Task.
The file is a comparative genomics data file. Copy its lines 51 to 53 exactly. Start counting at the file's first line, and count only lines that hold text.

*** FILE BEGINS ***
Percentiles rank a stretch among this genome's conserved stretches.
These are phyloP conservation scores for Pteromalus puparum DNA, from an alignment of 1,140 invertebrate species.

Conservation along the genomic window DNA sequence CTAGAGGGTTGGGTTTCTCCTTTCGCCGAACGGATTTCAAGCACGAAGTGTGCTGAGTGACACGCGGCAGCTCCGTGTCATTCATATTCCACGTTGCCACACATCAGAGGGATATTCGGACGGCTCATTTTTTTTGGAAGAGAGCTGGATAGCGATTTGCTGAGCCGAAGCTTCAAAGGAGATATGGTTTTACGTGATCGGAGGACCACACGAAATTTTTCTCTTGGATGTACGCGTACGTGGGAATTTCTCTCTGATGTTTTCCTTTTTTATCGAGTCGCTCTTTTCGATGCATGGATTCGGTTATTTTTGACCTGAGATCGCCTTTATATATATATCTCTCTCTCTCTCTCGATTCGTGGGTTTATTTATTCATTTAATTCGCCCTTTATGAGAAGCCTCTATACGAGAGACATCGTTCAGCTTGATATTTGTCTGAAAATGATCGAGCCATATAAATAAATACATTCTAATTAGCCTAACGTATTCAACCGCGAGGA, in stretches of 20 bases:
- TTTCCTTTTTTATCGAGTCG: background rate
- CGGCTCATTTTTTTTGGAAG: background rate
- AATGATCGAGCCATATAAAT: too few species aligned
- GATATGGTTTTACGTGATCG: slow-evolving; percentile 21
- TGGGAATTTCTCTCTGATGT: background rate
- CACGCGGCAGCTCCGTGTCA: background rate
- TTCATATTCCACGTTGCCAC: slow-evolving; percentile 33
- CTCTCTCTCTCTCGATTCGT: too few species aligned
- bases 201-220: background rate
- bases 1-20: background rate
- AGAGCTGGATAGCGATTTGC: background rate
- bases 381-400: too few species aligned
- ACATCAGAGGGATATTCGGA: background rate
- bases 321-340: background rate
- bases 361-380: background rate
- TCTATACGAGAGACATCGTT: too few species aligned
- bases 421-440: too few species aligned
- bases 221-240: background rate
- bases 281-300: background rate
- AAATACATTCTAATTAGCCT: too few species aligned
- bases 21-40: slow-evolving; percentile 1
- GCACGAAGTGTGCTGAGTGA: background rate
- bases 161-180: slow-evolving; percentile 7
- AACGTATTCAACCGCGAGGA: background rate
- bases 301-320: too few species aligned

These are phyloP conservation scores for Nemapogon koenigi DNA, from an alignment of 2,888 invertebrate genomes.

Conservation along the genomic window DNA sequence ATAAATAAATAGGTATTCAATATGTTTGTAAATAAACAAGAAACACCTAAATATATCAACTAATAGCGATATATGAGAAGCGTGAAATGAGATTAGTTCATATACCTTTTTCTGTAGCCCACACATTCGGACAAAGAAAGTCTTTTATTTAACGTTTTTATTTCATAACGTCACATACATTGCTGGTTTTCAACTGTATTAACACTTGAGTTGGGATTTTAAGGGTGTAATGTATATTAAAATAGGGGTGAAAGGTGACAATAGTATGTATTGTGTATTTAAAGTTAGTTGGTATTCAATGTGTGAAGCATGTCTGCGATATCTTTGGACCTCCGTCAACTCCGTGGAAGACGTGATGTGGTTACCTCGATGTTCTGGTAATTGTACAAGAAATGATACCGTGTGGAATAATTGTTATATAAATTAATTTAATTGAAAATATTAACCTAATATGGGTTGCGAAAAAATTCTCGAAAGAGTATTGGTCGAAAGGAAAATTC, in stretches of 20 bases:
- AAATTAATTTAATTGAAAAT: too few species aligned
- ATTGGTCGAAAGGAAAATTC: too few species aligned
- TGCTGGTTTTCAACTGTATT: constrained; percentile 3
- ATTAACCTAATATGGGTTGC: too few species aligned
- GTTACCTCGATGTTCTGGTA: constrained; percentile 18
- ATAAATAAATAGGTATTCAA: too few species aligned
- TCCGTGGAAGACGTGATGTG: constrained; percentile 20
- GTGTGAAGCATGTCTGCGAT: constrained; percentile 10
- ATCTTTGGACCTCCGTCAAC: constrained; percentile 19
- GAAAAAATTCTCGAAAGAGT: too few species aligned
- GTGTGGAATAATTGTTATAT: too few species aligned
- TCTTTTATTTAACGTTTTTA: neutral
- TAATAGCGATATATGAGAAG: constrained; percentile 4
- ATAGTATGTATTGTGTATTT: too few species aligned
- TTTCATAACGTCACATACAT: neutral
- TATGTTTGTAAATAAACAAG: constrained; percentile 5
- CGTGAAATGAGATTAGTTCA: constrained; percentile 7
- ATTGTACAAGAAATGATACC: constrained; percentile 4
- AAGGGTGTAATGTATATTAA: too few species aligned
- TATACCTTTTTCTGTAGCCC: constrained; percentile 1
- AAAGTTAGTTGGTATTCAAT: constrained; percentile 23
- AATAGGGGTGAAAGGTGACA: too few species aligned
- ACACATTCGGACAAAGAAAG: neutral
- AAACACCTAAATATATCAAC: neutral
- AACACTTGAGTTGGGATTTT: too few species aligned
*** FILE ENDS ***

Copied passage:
- AAAGTTAGTTGGTATTCAAT: constrained; percentile 23
- AATAGGGGTGAAAGGTGACA: too few species aligned
- ACACATTCGGACAAAGAAAG: neutral